We wanted our handle to be long enough to allow you to choke down as the base of the pan heats up, but short enough so you can fit multiple Field Skillets on your stovetop at the same time. Because our hands don’t change, we made our handles almost identical across our entire range of pans, with one exception: our little stovetop sidekick, the No.4 Field Skillet. Because of its extra light-weight and diminutive size, we shrunk the No.4’s handle down slightly.
As we went about defining our design philosophy, we also wanted to add just enough romanticism to give our skillets a bit of personality. We added a subtle ridge to the top of the handle, which provides another layer of tactile feedback. Some of our favorite vintage cast iron skillets—such as those made by Wapak, as well as some old Norwegian designs and waffle presses—came to a point, so we adapted this element as well. (Not surprisingly, this whimsical addition created one of the most difficult quality-control issues in the first 20,000 or so Field Skillets. Modern manufacturing often makes you pay for your romantic ideals.)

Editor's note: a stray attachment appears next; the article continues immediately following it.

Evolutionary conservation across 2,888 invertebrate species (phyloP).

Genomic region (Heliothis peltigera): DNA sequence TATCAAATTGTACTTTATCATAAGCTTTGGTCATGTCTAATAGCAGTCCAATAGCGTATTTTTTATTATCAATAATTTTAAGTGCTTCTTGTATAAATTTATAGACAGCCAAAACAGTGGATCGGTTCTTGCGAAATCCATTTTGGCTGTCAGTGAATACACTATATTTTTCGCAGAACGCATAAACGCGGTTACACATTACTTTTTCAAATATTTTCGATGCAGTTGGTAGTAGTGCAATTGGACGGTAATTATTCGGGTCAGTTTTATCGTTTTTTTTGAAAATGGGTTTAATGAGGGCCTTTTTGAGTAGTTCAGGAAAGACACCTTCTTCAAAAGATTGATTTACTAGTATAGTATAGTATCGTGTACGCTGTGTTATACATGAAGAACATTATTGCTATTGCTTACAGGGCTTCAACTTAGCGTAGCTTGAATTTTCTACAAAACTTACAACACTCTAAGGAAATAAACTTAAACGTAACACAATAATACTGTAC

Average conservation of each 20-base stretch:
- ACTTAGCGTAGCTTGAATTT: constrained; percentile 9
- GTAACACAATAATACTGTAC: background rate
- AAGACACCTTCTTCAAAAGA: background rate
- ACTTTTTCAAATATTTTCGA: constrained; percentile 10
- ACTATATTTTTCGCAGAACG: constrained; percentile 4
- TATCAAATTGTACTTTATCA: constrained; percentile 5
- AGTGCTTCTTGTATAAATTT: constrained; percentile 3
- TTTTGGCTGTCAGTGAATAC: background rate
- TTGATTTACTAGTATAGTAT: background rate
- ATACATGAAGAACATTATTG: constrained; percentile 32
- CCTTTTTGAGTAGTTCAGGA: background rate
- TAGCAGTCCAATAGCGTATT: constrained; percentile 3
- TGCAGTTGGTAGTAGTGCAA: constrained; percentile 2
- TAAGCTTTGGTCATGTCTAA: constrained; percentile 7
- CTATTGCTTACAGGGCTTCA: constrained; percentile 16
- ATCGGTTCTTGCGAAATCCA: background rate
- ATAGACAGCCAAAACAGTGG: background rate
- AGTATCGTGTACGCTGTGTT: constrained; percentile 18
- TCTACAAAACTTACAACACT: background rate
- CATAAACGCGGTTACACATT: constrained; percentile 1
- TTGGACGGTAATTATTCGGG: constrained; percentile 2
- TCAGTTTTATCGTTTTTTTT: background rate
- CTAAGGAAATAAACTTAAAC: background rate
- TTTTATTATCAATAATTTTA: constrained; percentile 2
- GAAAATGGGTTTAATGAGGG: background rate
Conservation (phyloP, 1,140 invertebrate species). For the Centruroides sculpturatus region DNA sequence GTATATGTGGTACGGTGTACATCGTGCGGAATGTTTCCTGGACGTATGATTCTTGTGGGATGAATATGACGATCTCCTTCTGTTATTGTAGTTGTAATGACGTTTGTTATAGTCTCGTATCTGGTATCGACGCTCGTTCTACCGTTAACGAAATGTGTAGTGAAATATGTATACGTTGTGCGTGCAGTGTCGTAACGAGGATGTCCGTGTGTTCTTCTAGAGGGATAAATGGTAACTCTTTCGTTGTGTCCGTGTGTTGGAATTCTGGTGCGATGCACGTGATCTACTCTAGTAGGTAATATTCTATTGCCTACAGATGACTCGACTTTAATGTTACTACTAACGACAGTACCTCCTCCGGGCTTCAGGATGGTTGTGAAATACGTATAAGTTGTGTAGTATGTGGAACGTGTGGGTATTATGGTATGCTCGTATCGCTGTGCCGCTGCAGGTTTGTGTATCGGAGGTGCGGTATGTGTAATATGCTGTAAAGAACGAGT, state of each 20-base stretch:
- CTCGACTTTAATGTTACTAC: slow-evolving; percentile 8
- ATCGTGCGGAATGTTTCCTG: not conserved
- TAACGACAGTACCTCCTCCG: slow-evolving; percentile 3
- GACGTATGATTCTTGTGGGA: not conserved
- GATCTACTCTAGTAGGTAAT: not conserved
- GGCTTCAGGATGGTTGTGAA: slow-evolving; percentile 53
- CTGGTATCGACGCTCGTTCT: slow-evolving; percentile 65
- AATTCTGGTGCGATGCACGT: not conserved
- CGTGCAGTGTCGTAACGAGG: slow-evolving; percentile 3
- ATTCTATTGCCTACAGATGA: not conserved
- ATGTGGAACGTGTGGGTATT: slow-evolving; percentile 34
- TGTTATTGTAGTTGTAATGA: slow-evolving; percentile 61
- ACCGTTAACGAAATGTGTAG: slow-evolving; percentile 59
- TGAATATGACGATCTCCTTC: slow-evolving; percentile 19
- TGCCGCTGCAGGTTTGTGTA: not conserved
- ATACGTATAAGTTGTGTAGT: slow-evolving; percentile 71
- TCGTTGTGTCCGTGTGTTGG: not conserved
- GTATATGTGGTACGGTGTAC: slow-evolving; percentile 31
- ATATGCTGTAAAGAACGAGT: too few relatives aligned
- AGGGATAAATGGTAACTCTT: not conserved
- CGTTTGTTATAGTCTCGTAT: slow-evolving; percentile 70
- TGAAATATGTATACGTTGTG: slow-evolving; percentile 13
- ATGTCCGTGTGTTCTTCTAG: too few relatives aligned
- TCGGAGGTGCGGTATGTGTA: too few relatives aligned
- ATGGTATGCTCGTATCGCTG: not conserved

Because a good skillet deserves to be proudly displayed on one’s kitchen wall, we knew our handles needed a hanging hole. Our brand mark is a shield, a reference to a shared love of Medieval history that Christopher and I picked up from our maternal grandmother, Betsy Field, for whom we also named our company. So we fashioned the hanging hole into the shape of a shield, both to make our brand visible while our pans are in use, and to add a coat of arms (of sorts) that communicates an honor code from the maker to the user: We made this finely crafted tool that will last forever—if you treat it well.